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I seem to be stock piling used furnace filters, are there any uses for these things once the furnace is done with them? It seems a shame to throw them out; given that I change them once a month, there must be some way to prevent all this waste.

Air filter

This might be a bit off-topic but the filters could be used in some DIY project, which would make it on topic. So slightly off-topic question, looking for on-topic answers.

EDIT:

Seems to be a lot of talk about changing the filter so often, here is an exert from ehow.com

Industry Guidelines The industry standard for any filter is to change once a month for the highest level of maintenance. Of course, this may or may not be necessary for all homes depending on their specific environment and how often homeowners use their furnace.

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just curious, why do you change filters so often? –  shirlock homes Jan 7 '11 at 15:24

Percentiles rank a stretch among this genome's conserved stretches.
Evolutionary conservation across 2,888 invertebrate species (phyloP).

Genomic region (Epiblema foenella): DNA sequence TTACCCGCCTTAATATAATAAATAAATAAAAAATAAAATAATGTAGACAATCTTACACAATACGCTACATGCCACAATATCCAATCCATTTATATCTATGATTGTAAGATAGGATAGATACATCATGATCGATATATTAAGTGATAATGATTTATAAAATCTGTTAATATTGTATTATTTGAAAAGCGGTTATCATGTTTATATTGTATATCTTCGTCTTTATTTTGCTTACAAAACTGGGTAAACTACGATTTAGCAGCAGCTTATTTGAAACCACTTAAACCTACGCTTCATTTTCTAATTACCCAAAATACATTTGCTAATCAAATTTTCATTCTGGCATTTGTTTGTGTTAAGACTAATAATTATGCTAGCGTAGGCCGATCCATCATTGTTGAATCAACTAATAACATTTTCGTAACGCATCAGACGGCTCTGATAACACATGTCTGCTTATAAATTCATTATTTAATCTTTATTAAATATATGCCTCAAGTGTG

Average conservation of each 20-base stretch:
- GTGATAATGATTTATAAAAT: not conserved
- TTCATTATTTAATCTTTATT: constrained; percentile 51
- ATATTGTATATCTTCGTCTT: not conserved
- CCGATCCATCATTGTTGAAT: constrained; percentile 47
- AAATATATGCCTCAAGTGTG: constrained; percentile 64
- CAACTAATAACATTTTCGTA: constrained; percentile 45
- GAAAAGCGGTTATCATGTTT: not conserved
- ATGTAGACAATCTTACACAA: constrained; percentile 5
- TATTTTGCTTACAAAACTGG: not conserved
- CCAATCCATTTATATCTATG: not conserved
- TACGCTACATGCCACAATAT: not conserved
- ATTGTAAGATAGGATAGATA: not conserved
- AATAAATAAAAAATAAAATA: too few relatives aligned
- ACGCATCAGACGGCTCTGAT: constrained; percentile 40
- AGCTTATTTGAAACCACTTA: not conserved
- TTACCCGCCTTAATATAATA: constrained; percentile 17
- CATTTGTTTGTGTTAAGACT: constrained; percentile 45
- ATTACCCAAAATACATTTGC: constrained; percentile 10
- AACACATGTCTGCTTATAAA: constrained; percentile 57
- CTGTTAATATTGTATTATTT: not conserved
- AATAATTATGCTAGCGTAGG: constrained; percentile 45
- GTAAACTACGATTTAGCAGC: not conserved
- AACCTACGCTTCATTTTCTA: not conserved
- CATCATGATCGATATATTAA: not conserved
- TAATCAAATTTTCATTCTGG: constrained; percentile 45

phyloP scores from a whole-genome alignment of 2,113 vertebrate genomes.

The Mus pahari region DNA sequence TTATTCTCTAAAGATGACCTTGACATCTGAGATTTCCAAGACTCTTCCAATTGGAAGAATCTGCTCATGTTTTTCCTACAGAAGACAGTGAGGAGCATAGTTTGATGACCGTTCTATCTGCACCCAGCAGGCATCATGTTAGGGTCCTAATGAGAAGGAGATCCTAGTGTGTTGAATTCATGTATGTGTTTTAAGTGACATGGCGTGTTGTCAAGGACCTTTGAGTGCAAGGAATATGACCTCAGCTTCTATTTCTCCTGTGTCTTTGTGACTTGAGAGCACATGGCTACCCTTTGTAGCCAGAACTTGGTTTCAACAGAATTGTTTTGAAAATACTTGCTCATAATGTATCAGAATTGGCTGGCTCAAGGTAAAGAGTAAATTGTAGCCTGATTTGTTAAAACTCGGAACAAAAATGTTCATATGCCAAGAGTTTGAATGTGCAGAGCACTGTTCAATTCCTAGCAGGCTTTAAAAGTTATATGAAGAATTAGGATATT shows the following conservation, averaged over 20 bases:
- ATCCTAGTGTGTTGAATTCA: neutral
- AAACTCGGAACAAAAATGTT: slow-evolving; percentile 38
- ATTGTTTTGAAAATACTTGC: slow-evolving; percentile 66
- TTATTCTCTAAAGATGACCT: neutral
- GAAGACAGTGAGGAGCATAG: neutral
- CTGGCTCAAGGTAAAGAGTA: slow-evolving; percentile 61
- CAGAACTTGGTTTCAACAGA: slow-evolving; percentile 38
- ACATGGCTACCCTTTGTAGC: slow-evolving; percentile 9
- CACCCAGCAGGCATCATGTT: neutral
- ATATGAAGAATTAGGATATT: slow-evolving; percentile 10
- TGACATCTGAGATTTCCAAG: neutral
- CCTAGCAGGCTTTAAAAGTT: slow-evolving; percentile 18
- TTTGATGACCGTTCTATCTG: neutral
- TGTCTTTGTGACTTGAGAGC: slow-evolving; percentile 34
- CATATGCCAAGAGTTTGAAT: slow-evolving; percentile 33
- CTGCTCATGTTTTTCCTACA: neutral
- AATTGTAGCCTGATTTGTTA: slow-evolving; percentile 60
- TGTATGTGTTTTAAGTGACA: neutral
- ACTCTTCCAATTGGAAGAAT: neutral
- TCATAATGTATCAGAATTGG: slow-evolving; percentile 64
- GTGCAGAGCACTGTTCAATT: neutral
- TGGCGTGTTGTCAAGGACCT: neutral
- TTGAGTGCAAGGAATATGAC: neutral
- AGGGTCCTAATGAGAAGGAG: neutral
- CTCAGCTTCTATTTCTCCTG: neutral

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@Tester101 you change them once a month? I only change mine twice a year. I'm curious as to what the recommendation is. Have you ever considered an electronic air filter? My parents had one and it was great !!! the upfront cost was several hundred dollars but the filters were washable in the sink and reusable. –  Scott Vercuski Jan 7 '11 at 15:24
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My furnace's air return is in the floor, and this part of the world is dusty. So the filter fills up pretty fast. I buy 3-month-rated filters, vacuum them after 1 month, and then replace them after another month (so sooner than their rated life) to try to keep the furnace happy. –  Jay Bazuzi Jan 8 '11 at 4:28